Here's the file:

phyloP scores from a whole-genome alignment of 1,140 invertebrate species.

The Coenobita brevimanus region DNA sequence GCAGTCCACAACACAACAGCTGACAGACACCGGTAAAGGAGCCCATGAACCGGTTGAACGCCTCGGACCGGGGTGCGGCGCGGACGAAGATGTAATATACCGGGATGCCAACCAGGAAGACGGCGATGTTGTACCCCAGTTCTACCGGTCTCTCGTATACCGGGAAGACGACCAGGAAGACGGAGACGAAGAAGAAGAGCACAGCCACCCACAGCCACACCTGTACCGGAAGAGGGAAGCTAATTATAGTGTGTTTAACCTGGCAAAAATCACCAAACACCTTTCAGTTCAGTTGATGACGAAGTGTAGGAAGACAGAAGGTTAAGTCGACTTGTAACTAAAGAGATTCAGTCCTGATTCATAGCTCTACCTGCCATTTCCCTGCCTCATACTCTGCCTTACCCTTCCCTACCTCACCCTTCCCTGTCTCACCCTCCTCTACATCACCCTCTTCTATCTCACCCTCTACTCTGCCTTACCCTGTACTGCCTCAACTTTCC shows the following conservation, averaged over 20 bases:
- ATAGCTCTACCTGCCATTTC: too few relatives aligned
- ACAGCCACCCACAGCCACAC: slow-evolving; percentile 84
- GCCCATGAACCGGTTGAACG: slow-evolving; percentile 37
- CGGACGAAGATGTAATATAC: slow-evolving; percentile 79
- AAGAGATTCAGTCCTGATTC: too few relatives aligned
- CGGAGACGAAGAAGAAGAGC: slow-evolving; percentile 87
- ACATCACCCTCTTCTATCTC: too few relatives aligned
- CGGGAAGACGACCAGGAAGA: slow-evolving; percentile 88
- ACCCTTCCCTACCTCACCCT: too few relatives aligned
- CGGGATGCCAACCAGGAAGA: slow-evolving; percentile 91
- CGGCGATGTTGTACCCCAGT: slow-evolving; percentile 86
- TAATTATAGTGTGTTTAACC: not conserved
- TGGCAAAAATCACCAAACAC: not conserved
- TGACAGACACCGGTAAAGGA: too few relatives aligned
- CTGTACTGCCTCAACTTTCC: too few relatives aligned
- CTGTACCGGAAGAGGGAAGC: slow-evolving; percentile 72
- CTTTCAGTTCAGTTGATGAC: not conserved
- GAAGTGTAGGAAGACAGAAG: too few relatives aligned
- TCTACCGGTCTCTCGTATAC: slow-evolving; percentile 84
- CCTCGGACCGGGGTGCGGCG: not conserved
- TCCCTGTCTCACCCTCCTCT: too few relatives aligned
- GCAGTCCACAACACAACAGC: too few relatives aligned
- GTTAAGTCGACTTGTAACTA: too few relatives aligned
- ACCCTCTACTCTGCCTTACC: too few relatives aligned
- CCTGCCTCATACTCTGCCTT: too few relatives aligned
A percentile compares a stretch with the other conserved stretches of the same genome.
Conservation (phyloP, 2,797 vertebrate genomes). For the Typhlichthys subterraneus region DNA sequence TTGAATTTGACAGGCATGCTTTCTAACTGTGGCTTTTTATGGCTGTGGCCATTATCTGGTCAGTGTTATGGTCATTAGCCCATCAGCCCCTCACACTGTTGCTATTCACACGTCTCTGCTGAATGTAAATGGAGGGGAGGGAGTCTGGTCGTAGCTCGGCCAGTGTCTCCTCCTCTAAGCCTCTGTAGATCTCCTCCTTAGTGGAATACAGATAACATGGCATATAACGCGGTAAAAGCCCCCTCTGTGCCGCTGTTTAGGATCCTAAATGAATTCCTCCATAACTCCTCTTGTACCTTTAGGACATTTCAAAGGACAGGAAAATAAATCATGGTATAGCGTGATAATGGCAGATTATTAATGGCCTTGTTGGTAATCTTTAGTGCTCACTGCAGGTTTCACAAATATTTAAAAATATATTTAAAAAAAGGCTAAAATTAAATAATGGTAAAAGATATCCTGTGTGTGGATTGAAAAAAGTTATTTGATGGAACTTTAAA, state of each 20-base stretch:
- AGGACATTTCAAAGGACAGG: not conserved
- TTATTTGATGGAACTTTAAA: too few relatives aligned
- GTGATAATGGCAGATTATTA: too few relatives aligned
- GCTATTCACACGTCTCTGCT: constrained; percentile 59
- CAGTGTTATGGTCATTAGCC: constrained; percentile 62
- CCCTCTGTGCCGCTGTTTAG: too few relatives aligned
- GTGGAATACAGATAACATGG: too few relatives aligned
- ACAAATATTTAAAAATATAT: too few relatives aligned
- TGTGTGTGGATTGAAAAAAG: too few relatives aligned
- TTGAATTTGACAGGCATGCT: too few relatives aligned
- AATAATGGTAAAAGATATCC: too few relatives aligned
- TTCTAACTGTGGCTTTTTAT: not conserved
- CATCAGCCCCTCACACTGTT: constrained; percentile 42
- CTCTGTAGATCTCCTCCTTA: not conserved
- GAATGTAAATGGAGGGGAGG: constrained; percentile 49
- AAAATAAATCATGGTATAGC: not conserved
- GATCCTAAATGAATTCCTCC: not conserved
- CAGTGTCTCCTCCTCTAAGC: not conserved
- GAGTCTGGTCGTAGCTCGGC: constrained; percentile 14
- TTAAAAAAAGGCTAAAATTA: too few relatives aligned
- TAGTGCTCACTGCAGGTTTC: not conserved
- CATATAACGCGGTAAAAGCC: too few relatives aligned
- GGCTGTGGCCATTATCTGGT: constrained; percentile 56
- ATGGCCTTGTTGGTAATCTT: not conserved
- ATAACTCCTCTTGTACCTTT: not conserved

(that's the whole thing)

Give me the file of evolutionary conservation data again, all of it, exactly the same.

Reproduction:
phyloP scores from a whole-genome alignment of 1,140 invertebrate species.

The Coenobita brevimanus region DNA sequence GCAGTCCACAACACAACAGCTGACAGACACCGGTAAAGGAGCCCATGAACCGGTTGAACGCCTCGGACCGGGGTGCGGCGCGGACGAAGATGTAATATACCGGGATGCCAACCAGGAAGACGGCGATGTTGTACCCCAGTTCTACCGGTCTCTCGTATACCGGGAAGACGACCAGGAAGACGGAGACGAAGAAGAAGAGCACAGCCACCCACAGCCACACCTGTACCGGAAGAGGGAAGCTAATTATAGTGTGTTTAACCTGGCAAAAATCACCAAACACCTTTCAGTTCAGTTGATGACGAAGTGTAGGAAGACAGAAGGTTAAGTCGACTTGTAACTAAAGAGATTCAGTCCTGATTCATAGCTCTACCTGCCATTTCCCTGCCTCATACTCTGCCTTACCCTTCCCTACCTCACCCTTCCCTGTCTCACCCTCCTCTACATCACCCTCTTCTATCTCACCCTCTACTCTGCCTTACCCTGTACTGCCTCAACTTTCC shows the following conservation, averaged over 20 bases:
- ATAGCTCTACCTGCCATTTC: too few relatives aligned
- ACAGCCACCCACAGCCACAC: slow-evolving; percentile 84
- GCCCATGAACCGGTTGAACG: slow-evolving; percentile 37
- CGGACGAAGATGTAATATAC: slow-evolving; percentile 79
- AAGAGATTCAGTCCTGATTC: too few relatives aligned
- CGGAGACGAAGAAGAAGAGC: slow-evolving; percentile 87
- ACATCACCCTCTTCTATCTC: too few relatives aligned
- CGGGAAGACGACCAGGAAGA: slow-evolving; percentile 88
- ACCCTTCCCTACCTCACCCT: too few relatives aligned
- CGGGATGCCAACCAGGAAGA: slow-evolving; percentile 91
- CGGCGATGTTGTACCCCAGT: slow-evolving; percentile 86
- TAATTATAGTGTGTTTAACC: not conserved
- TGGCAAAAATCACCAAACAC: not conserved
- TGACAGACACCGGTAAAGGA: too few relatives aligned
- CTGTACTGCCTCAACTTTCC: too few relatives aligned
- CTGTACCGGAAGAGGGAAGC: slow-evolving; percentile 72
- CTTTCAGTTCAGTTGATGAC: not conserved
- GAAGTGTAGGAAGACAGAAG: too few relatives aligned
- TCTACCGGTCTCTCGTATAC: slow-evolving; percentile 84
- CCTCGGACCGGGGTGCGGCG: not conserved
- TCCCTGTCTCACCCTCCTCT: too few relatives aligned
- GCAGTCCACAACACAACAGC: too few relatives aligned
- GTTAAGTCGACTTGTAACTA: too few relatives aligned
- ACCCTCTACTCTGCCTTACC: too few relatives aligned
- CCTGCCTCATACTCTGCCTT: too few relatives aligned
A percentile compares a stretch with the other conserved stretches of the same genome.
Conservation (phyloP, 2,797 vertebrate genomes). For the Typhlichthys subterraneus region DNA sequence TTGAATTTGACAGGCATGCTTTCTAACTGTGGCTTTTTATGGCTGTGGCCATTATCTGGTCAGTGTTATGGTCATTAGCCCATCAGCCCCTCACACTGTTGCTATTCACACGTCTCTGCTGAATGTAAATGGAGGGGAGGGAGTCTGGTCGTAGCTCGGCCAGTGTCTCCTCCTCTAAGCCTCTGTAGATCTCCTCCTTAGTGGAATACAGATAACATGGCATATAACGCGGTAAAAGCCCCCTCTGTGCCGCTGTTTAGGATCCTAAATGAATTCCTCCATAACTCCTCTTGTACCTTTAGGACATTTCAAAGGACAGGAAAATAAATCATGGTATAGCGTGATAATGGCAGATTATTAATGGCCTTGTTGGTAATCTTTAGTGCTCACTGCAGGTTTCACAAATATTTAAAAATATATTTAAAAAAAGGCTAAAATTAAATAATGGTAAAAGATATCCTGTGTGTGGATTGAAAAAAGTTATTTGATGGAACTTTAAA, state of each 20-base stretch:
- AGGACATTTCAAAGGACAGG: not conserved
- TTATTTGATGGAACTTTAAA: too few relatives aligned
- GTGATAATGGCAGATTATTA: too few relatives aligned
- GCTATTCACACGTCTCTGCT: constrained; percentile 59
- CAGTGTTATGGTCATTAGCC: constrained; percentile 62
- CCCTCTGTGCCGCTGTTTAG: too few relatives aligned
- GTGGAATACAGATAACATGG: too few relatives aligned
- ACAAATATTTAAAAATATAT: too few relatives aligned
- TGTGTGTGGATTGAAAAAAG: too few relatives aligned
- TTGAATTTGACAGGCATGCT: too few relatives aligned
- AATAATGGTAAAAGATATCC: too few relatives aligned
- TTCTAACTGTGGCTTTTTAT: not conserved
- CATCAGCCCCTCACACTGTT: constrained; percentile 42
- CTCTGTAGATCTCCTCCTTA: not conserved
- GAATGTAAATGGAGGGGAGG: constrained; percentile 49
- AAAATAAATCATGGTATAGC: not conserved
- GATCCTAAATGAATTCCTCC: not conserved
- CAGTGTCTCCTCCTCTAAGC: not conserved
- GAGTCTGGTCGTAGCTCGGC: constrained; percentile 14
- TTAAAAAAAGGCTAAAATTA: too few relatives aligned
- TAGTGCTCACTGCAGGTTTC: not conserved
- CATATAACGCGGTAAAAGCC: too few relatives aligned
- GGCTGTGGCCATTATCTGGT: constrained; percentile 56
- ATGGCCTTGTTGGTAATCTT: not conserved
- ATAACTCCTCTTGTACCTTT: not conserved